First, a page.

How Municipalities Can Be Better Stewards of the Environment
Sustainability and environmental consciousness have been buzzwords in our society for many years, but there is plenty of room for continuous improvement, especially for our cities, towns, and municipalities. If you’re responsible for making decisions about how public properties are cared for, how energy can be conserved, or how property is allocated, you have the power to make a big difference in our world’s environment. Here are a few ways municipalities can be better stewards of our natural resources.
Use a Minimum Risk Exempt Herbicide
Municipalities are responsible for public parks as well as the landscaping around government buildings, libraries, and post offices. In order to keep these properties looking well-kept, herbicides are required to keep weeds under control. Your choice of herbicide has a significant impact on the health, safety, and well-being of local citizens.
Although glyphosate-based herbicides have been the most popular herbicide choice, the World Health Organization reported in March 2015 that glyphosate is “probably carcinogenic to humans.” Currently, thousands of lawsuits are working their way through our legal system against a major glyphosate manufacturer.
Many alternative products labeled as “natural” or “organic” have entered the market, but it’s important to consider their effectiveness as well as their toxicity. Instead, municipalities should be seeking herbicides labeled as “minimum risk exempt.” This U.S. Environmental Protection Agency designation has strict requirements regarding the active and inert ingredients. Only about 50 natural ingredients are permitted in minimum risk exempt products.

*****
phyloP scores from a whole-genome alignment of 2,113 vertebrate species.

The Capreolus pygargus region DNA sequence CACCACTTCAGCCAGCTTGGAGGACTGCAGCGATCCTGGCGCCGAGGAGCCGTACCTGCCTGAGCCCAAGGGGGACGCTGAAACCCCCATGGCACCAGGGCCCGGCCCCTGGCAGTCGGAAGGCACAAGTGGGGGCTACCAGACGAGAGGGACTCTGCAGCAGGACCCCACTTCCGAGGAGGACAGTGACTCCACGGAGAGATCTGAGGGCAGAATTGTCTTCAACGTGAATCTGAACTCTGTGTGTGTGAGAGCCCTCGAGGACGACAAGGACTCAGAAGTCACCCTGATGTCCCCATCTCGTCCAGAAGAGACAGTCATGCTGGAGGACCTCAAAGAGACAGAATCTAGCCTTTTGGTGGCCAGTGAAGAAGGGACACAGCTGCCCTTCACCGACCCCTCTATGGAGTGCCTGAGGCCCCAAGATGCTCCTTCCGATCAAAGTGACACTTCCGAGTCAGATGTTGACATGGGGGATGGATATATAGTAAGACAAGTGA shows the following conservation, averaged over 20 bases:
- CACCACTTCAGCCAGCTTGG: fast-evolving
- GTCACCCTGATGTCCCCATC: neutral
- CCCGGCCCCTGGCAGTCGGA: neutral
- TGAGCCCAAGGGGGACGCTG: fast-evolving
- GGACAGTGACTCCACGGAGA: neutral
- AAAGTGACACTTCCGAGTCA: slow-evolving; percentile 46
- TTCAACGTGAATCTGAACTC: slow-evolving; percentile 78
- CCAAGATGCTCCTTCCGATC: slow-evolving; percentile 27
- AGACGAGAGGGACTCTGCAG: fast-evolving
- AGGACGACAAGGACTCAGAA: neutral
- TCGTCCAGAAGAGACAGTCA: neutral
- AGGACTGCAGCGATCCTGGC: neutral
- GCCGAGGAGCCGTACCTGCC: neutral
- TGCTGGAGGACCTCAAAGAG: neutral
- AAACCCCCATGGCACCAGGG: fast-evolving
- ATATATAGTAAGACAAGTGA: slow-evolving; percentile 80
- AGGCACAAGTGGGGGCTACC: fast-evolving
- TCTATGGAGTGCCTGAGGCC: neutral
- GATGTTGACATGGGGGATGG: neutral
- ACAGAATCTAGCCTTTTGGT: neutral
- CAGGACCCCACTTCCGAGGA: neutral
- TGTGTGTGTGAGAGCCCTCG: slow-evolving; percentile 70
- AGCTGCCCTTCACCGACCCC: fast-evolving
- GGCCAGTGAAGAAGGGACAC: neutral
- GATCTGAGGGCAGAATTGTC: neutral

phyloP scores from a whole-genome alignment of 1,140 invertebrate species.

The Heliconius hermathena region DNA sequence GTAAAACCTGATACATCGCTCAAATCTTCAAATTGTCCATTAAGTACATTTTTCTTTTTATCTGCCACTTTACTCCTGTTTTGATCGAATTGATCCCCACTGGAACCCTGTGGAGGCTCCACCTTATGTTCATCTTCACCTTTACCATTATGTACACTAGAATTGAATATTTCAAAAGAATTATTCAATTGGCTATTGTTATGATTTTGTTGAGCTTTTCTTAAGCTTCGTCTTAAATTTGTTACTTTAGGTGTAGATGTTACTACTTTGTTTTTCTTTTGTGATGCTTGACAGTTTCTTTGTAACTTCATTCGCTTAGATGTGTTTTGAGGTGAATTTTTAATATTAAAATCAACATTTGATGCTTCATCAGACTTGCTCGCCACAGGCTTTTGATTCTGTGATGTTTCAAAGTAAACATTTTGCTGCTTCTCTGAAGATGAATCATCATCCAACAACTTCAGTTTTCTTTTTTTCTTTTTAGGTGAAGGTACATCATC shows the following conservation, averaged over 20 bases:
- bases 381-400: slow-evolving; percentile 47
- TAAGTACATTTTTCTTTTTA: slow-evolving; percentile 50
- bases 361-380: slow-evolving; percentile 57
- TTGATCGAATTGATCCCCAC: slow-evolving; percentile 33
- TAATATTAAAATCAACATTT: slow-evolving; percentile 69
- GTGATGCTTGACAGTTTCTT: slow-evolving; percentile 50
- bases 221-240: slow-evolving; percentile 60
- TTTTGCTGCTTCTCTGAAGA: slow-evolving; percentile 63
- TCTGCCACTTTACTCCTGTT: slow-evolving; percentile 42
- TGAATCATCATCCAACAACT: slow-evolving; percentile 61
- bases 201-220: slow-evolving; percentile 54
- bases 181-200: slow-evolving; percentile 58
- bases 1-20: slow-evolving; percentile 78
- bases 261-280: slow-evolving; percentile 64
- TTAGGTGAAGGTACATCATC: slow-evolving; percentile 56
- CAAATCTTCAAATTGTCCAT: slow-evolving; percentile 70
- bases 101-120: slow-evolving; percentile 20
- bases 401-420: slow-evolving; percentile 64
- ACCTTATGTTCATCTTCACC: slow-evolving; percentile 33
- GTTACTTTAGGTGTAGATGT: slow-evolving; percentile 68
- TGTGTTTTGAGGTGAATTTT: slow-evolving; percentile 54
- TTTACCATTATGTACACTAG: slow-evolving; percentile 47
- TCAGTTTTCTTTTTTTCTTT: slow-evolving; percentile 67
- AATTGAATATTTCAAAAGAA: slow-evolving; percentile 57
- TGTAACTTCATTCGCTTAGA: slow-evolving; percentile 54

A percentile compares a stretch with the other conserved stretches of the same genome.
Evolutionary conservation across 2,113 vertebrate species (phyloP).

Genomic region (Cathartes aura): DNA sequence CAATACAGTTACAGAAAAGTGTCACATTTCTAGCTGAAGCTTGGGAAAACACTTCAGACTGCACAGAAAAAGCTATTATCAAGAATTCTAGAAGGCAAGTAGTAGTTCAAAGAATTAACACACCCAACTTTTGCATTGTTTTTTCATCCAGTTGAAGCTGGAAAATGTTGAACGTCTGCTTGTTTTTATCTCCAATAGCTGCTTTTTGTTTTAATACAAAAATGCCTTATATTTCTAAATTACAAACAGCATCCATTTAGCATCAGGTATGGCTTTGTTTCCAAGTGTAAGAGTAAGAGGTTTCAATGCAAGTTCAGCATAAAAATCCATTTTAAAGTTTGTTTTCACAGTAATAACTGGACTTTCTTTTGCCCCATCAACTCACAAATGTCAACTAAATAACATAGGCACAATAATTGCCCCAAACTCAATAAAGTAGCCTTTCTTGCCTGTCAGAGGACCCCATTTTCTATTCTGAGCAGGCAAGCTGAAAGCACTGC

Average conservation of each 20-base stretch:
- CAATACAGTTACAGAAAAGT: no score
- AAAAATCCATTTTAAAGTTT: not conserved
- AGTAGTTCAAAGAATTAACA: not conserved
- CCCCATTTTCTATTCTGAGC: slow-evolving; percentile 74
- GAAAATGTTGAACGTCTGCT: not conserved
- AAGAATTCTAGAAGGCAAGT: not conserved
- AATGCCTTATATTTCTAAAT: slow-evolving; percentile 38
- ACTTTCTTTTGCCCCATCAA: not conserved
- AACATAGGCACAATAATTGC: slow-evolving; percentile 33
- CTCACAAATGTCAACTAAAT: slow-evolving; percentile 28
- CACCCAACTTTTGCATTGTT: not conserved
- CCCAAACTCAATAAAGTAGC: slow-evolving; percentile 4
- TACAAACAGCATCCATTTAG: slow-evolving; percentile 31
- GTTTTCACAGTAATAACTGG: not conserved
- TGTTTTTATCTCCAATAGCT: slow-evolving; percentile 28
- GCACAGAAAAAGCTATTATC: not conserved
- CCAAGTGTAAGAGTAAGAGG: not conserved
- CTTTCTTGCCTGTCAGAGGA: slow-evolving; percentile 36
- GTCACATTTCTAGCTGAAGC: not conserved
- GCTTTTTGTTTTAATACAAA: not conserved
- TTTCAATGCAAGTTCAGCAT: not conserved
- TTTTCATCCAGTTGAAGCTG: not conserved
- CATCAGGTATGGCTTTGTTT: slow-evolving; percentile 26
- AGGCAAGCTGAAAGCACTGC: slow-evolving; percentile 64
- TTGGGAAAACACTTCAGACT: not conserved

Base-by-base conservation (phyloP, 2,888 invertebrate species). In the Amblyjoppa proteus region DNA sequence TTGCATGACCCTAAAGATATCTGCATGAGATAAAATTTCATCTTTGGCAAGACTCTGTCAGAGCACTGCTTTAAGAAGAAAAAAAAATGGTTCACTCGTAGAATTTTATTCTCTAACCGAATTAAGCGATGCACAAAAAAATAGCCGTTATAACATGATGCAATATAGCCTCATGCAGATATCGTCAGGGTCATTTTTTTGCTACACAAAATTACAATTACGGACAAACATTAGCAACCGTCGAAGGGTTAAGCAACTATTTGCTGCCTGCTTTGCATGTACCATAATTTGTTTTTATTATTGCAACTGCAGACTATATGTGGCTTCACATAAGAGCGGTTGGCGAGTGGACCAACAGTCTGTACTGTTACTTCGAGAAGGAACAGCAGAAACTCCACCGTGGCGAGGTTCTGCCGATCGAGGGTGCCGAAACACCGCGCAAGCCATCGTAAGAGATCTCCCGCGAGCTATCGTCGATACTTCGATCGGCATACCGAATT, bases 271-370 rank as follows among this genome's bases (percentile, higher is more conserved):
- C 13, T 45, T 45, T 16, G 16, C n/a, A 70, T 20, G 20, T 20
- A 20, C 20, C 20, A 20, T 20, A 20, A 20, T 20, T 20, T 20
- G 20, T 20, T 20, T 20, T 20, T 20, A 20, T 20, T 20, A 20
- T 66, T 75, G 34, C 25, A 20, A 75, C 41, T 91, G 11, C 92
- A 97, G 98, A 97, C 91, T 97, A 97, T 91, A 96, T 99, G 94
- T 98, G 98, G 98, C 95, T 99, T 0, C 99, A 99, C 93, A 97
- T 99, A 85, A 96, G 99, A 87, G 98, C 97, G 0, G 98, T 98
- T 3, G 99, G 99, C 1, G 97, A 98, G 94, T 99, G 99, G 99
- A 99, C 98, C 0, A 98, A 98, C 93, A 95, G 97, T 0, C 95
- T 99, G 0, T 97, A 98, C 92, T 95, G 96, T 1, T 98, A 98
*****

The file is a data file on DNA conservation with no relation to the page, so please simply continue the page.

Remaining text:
Encourage Energy Efficiency
Whether city officials regulate energy usage or implement tax incentives to encourage conservation and the use of sustainable fuels, they have a great deal of power to reduce greenhouse gas emissions in this area. If you’re responsible for managing utilities such as electricity, cooling, heating, and water usage, you might consider technology such as smart heating and cooling systems that automatically adjust temperatures and energy usage based on occupancy.
Other sustainable decisions may include installing solar panels along the exterior of the building, replacing conventional air conditioners and furnaces with heat pumps, improving insulation, and using LED light bulbs.
Increase City Green Space
Most cities have a great deal of concrete and man-made building materials in a small area in order to allow thousands of people to live and work in close proximity. This can result in air pollution as well as a several-degree increase in temperature in the center city.
One thing that many municipalities are doing to combat this situation is to increase green space. Cities can protect certain areas of publicly owned land from development in order to create public parks and other recreational areas. Green top roofs and green walls also provide spaces for plants, grasses, and small trees to clean city air and add life-giving oxygen to a densely populated area.
Municipalities and city officials have an opportunity to make a big difference in caring for our environment and planning for a more sustainable future. By choosing things like minimum risk exempt herbicides, reducing energy consumption, and increasing green space, government employees can help reduce greenhouse emissions, clean up the air, and conserve limited natural resources.